Compound libraries could help find treatments for a whole host of diseases

An international group of scientists has found an antimalarial agent that can cure rodents of malaria in a single dose. The compound was discovered after the team made 100,000 different molecules using a synthesis strategy that could also help to find drug candidates for other infectious diseases.

Structures of key antimalarial compounds

Source: © NPG

The structures of key azetidine anti-malarial drug candidates

Although incidences of malaria have fallen in recent years, the disease still poses a severe threat. Last year, the number of people who died from malaria worldwide was 438,000, according to the World Health Organization. Of those deaths, 90% were in Africa.

Malaria is caused by a single cell parasite belonging to the Plasmodium family – the most deadly of which is P. falciparum. When an infected mosquito bites a person parasites enter their bloodstream and hide in the liver where they begin multiplying. The parasite then emerges and begins replicating in the blood, at which point malaria symptoms appear. An uninfected mosquito can subsequently ingest these parasitic cells during a blood meal and go on to infect another person.

Researchers have spent decades fighting the disease at each of these stages, but a drug that attacks all them is a rarity. ‘The main problem is that the malaria parasite has developed resistance to all the current antimalarial drugs,’ says Eamon Comer from the Broad Institute of Harvard and the Massachusetts Institute of Technology, US.

Rather than search for a natural product to combat the disease, Comer and his colleagues have found another way to break the cycle. ‘As resistance to traditional chemotypes, including natural products, develops, it is increasingly necessary to develop systematic ways of discovering new chemotypes,’ says Comer. ‘Diversity-oriented synthesis (Dos) offers a means to address this need.’

Three-pronged strategy

Most chemists will often have a target in mind when it comes to organic synthesis, designing the necessary steps and pathway to get to that molecule. But Dos is the opposite approach. Comer and his colleagues start by synthesising a number of chiral building blocks that they couple together in a variety of ways. They then pair these couplings off to produce a diverse library of chemical compounds. The team call it a ‘build/couple/pair strategy’.

This strategy has allowed the group to make around 100,000 compounds that display both the complex and diverse nature of natural products. Of these 100,000 compounds, the team identified a series of bicyclic azetidines that could tackle the P. falciparum parasite. These molecules inhibit the activity of an enzyme responsible for protein production.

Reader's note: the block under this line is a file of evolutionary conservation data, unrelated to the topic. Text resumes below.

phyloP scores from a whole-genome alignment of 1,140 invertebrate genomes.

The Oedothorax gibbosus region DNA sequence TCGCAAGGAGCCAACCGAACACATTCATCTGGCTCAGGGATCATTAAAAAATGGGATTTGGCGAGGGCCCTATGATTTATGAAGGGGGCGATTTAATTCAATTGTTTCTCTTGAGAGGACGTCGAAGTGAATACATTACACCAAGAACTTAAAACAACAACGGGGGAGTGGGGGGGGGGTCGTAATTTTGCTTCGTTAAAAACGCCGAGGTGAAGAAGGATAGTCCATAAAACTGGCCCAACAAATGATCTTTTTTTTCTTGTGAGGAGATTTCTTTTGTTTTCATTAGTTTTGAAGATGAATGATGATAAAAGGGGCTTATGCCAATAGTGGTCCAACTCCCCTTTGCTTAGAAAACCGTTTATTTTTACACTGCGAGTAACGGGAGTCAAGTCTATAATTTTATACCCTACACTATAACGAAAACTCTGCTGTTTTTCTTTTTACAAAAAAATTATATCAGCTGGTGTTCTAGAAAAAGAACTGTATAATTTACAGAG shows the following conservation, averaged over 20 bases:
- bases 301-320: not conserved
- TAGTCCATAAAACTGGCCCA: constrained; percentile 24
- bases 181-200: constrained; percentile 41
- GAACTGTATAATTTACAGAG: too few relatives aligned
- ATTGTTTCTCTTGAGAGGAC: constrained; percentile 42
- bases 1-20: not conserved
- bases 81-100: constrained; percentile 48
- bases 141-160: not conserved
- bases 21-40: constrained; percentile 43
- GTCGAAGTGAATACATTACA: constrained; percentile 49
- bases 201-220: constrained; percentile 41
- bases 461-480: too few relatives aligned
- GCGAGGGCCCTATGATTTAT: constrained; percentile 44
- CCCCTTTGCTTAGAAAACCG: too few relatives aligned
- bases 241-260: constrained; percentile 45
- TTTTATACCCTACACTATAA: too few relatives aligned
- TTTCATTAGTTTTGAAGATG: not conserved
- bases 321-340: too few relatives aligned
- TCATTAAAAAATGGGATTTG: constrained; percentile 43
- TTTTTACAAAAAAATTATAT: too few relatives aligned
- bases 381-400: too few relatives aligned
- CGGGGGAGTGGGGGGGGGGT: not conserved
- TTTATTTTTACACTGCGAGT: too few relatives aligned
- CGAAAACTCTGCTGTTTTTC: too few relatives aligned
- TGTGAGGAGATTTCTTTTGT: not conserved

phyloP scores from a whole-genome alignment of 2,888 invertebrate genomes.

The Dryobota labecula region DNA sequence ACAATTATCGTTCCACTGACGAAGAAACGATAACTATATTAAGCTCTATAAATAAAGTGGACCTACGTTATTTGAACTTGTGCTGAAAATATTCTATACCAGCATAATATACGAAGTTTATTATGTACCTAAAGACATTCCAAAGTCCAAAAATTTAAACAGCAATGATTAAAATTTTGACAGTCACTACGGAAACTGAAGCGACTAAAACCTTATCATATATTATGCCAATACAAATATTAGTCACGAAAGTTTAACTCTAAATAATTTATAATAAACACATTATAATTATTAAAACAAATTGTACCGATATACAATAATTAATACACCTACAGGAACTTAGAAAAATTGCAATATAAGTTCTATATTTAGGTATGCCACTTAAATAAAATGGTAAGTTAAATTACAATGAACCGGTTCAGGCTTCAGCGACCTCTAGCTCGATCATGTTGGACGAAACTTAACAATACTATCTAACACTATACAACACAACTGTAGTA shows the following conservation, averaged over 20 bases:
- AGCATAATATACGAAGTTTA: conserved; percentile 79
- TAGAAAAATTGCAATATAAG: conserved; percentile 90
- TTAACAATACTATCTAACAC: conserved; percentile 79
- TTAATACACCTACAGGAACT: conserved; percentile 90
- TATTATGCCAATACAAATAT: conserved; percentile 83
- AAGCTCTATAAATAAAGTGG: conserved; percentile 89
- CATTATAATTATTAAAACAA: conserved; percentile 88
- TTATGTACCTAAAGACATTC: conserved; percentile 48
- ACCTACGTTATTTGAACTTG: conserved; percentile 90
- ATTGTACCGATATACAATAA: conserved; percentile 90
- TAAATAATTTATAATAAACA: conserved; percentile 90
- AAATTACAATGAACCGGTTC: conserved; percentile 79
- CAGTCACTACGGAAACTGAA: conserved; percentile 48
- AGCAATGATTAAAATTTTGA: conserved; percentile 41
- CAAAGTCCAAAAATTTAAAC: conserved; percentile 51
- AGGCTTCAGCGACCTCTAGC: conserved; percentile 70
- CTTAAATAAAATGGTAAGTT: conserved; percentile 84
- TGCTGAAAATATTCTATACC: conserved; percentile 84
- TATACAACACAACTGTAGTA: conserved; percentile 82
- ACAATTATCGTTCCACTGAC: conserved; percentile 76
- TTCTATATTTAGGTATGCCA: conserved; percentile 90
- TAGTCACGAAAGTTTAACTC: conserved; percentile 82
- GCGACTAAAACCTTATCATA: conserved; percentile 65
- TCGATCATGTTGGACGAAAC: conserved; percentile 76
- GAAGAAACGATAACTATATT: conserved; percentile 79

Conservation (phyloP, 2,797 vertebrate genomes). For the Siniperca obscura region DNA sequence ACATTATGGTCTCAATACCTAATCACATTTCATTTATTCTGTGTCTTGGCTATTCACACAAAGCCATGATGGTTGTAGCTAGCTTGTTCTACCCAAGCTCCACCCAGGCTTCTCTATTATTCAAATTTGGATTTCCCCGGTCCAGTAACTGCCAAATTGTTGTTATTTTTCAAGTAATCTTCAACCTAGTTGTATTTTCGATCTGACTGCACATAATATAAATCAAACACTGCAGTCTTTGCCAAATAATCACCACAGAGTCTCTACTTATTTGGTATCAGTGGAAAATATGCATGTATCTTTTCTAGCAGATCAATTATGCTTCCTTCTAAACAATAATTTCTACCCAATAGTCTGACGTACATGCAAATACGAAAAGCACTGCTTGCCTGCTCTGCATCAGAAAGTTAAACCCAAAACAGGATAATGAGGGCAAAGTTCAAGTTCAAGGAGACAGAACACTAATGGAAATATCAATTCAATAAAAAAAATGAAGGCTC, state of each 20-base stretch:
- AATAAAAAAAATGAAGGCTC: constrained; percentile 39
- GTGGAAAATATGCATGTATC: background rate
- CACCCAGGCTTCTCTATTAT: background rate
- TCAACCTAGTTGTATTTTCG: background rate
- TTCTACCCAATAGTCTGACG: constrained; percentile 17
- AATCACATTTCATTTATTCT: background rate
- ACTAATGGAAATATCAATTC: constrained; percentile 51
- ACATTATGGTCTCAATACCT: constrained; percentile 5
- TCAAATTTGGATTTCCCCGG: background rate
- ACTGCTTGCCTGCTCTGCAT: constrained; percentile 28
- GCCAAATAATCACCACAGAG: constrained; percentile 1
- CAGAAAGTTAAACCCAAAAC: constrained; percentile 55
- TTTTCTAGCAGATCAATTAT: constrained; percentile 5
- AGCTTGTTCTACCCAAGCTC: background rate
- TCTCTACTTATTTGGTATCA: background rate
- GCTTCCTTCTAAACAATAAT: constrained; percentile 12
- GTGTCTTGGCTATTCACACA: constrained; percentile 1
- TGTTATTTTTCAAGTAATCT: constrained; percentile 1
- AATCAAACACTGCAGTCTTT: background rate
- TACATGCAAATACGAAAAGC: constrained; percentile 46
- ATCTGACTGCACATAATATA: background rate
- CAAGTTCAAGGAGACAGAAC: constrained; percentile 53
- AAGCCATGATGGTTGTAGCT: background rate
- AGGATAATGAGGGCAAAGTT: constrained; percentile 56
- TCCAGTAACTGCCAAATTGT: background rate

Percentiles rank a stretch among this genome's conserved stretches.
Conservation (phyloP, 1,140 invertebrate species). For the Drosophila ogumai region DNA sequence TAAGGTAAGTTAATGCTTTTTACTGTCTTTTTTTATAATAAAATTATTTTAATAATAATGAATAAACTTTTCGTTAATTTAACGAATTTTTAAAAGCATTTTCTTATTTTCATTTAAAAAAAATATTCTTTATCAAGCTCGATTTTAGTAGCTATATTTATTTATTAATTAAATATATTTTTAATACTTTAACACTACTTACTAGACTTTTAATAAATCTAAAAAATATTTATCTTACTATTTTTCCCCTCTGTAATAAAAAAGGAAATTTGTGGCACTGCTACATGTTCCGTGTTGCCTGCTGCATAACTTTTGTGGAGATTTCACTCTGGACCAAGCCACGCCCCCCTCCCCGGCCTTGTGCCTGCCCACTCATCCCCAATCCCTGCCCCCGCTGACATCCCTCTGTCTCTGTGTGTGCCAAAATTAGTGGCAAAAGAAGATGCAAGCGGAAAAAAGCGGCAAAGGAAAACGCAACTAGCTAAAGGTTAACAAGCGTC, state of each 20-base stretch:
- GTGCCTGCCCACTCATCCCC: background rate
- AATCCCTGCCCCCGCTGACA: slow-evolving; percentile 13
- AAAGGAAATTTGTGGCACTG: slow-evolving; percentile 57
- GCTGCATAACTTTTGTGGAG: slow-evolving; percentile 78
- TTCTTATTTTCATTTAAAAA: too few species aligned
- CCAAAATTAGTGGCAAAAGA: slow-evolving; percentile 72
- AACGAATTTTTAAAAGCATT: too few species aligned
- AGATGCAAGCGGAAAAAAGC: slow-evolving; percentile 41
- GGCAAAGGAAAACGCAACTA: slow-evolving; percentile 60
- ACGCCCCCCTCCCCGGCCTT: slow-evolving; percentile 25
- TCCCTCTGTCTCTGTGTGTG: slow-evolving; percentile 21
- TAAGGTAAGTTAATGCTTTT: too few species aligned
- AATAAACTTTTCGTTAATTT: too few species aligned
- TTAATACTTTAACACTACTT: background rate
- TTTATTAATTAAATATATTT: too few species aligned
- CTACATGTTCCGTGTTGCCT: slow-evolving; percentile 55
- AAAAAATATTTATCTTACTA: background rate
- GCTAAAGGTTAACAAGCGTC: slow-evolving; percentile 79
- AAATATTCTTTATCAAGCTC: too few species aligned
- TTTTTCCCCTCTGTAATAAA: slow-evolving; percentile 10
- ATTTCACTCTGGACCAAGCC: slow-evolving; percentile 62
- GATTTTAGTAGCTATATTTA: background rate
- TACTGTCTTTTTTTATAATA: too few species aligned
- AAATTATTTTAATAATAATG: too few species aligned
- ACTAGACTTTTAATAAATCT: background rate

The team tested one azetidine, named BRD7929, in a group of mice infected with P. falciparum. After treating those infected at the blood stage with a single, low dose of BRD7929, the mice were parasite free for up to 30 days. Comer and his colleagues also found that the compound can inhibit malaria at the liver and transmission stages for up to 30 days. This suggests the compound could help cure the disease, but also stop an epidemic in its tracks.

X-ray crystal structure of BRD7929 showing 3D conformation - antimalarial

Source: © NPG

X-ray crystal structure of BRD7929, one of the most promising of the anti-malarial drug candidates, showing 3D conformation

Comer’s goal is to push these molecules into clinical trials as soon as possible, but he also believes Dos is an important tool for medicinal chemists too. ‘Dos has provided many small-molecule probes of diverse mammalian processes,’ he comments. ‘We are finding that these compounds are also a rich resource for identifying novel targets relevant to a range of infectious diseases.’

Silas Cook from Indiana University, US, believes Dos can offer a molecular diversity not seen in current compound libraries. ‘This work represents a significant step forward in the fight against malaria,’ Cook tells Chemistry World. ‘Compound libraries of sufficient structural diversity continue to pay dividends years after their incarnation when exciting new biological assays offer an opportunity to probe novel pathologies.’